Farewell Cash

   He didn’t come to me as a puppy. He came to me as a three year old dog that needed a home. The home he was in had changed and they didn’t have time for him anymore.

 The old dog that I had was retired and was living his best life on the couch. So this guy needing a home and me needing a dog made this a match. So he came to live with us and we were off to the uplands.

 It wasn’t really that easy. We had to spend the summer getting to know each other. I had to figure out how far along he was in his training. He had to learn to go with me. This one was something that he never truly mastered.

 This was the dog that drove me to buy a GPS collar because he would run out of range for me to hear the bell around his neck.

 This is the dog that would rather eat a bird than retrieve and so he made it so I had to learn how to train a retrieve. 

Cash with nice retrieve after a bad shot.

 He is also the dog that got me interested in running Hunt Tests and Field trials because of how much run he had in him. On a side note he did finish his Junior Hunter Title but that was as far as we went.

 We took friends and family on hunts. Some were the first hunts for people, and some were with more experienced hunters. Through this I made a couple of really good friends and some lifelong family memories. So, the credit goes to Cash for bringing us all together.

 As the years went by, I didn’t notice the hands of time creeping up on him. It wasn’t until I got a younger dog that I started to notice the gray in his muzzle where the orange used to be. I started to notice that he was as quick as he used to be.

Cash and Max at the end Max’s first hunt.

 Then he started to have back issues that caused him to retire. He would want to go but his body wouldn’t be able to hold up.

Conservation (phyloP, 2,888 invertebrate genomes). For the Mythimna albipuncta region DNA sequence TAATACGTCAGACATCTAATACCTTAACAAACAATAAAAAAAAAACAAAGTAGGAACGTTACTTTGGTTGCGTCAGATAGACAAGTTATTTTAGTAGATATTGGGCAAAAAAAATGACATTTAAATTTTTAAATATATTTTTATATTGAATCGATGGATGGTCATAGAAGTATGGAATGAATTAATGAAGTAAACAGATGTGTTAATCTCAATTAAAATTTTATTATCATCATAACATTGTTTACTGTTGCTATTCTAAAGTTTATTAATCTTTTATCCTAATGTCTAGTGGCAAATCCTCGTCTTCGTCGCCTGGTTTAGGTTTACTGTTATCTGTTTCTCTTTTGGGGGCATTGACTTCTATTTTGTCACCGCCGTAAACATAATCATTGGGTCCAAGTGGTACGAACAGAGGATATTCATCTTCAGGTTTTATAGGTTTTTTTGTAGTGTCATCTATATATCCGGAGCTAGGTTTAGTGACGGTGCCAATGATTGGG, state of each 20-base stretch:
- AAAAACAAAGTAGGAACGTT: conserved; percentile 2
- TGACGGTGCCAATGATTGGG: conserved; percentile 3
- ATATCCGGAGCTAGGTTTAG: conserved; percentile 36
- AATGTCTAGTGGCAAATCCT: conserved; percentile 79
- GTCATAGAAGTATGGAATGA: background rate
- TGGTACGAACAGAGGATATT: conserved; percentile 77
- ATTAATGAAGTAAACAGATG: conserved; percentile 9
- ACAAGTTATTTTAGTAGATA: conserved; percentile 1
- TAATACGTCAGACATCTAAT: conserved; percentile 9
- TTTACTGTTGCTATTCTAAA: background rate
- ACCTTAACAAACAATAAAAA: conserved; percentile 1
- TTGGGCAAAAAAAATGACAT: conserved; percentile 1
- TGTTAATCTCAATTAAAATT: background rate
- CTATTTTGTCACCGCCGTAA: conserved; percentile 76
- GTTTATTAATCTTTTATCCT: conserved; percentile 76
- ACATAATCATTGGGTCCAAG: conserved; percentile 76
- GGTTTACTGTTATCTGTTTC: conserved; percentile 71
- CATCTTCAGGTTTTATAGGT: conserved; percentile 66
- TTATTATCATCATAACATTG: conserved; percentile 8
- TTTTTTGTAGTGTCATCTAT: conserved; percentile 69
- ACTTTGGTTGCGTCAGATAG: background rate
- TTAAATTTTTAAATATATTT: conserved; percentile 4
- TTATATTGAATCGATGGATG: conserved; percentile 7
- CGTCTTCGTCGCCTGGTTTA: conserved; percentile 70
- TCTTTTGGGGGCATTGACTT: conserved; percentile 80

After some time, a lump appeared on his leg. We all know what that is, so we don’t need to elaborate about that now. 

 Recently as a result of his illness he crossed the bridge. This little tribute doesn’t tell the whole story but is my way of saying thank you Cash for the memories and making me a better Dogman.

  Enjoy your time with four legged friends because we don’t have a lot of time with them.

  That being said if you ever run into me in the uplands ask me about Cash and I will be more than happy to bend your ear with stories and anecdotes as we walk.

4 Replies to “Farewell Cash”

  1. Thinking of you and raising a setter etched glass in toast to Cash. Losing our beloved dog is never easy. It is definitely the worst part of owning a dog.

    1. Thanks Maggie. He is missed and he was a challenge, but he made me better and he was really a true hunting companion. He will be missed.

  2. The longer you have them, the harder it is to let go. I know that feeling more than I want to. See you soon my friend as yes, we’ll talk.

    1. That is a true statement. You get so used to having them around and then all of a sudden, they are not with us and that is a strange feeling. Thanks for the encouragement and we will talk soon.

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